Using a pencil and ruler, draw a straight line up the front of the body of the whistle (or use an existing striation in the copper).
Use the ruler and pencil to make marks along the line at the following distances from the bottom of the whistle:
Note Hole Distance Proportion Diam.
E Hole 1: 4.4 cm 0.15 3/16"
F Hole 2: 6.6 cm 0.25 9/32"
G Hole 3: 8.3 cm 0.31 1/8"
A Hole 4: 10.7 cm 0.40 7/32"
B Hole 5: 13.0 cm 0.49 1/4"
C Hole 6: 14.8 cm 0.56 1/4"
Notes: 1) The ratio labled "Proportion" in this table is the distance from the bottom of the whistle to the center of the finger hole divided by the total acoustic length of the whistle. (In this case, the acoustic length is the distance from the bottom of the whistle to the lower edge of the fipple hole, or 26.5 cm).
2) This table lists just one possible set of hole positions and sizes. Many different position/size combinations are possible. See the Notes on Tuning below for suggestions on how to adjust these factors to create your own hole arrangements.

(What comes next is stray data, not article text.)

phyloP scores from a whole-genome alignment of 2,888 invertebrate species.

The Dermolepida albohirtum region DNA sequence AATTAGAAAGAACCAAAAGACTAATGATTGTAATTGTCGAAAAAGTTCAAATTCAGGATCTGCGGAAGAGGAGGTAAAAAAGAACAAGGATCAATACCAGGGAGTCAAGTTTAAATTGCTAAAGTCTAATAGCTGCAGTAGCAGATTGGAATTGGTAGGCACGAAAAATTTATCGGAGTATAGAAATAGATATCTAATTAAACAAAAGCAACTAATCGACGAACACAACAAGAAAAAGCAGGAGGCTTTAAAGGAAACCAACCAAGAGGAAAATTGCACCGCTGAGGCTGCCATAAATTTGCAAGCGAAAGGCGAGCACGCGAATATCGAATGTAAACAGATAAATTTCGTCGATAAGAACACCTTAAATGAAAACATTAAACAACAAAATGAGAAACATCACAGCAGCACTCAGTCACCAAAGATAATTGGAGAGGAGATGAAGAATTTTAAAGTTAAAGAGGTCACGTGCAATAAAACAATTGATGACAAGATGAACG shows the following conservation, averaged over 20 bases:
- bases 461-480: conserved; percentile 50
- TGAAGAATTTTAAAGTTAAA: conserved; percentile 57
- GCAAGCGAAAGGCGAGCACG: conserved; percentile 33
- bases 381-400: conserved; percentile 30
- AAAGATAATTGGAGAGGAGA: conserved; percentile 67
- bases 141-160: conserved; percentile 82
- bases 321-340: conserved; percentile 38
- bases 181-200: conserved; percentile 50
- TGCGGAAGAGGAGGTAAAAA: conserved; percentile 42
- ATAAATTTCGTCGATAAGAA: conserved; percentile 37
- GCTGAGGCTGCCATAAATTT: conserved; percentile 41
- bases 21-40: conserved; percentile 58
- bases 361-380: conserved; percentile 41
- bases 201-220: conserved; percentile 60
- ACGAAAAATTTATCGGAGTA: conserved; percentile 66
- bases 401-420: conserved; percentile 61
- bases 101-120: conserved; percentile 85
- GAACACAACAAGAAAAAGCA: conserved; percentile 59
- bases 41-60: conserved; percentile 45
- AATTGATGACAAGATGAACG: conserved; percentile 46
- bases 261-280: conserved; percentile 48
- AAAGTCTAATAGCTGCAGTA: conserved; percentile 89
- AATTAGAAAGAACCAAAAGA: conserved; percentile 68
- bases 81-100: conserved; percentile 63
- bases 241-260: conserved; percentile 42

Use the punch to make pilot "dents" to guide the drill bit at each of these locations
At Hole 1 (the mark closest to the bottom of the whistle), drill a hole slightly (about 1/16") smaller than the size shown in the table above under "Diam." Use the rattail file to clean up any burrs from inside and outside of the hole.
Blow into the whistle with the hole covered. This should give you your low D (in tune). Now lift your finger and play the new note (low E). Check it against your tuning standard. It will probably be a bit flat. If so, choose a drill bit 1/32" larger and open up the hole slightly. Check the note again. Remember that there is no easy way to make a hole smaller if you open it up too far (creating a note that is too sharp). See Some notes on tuning below for details.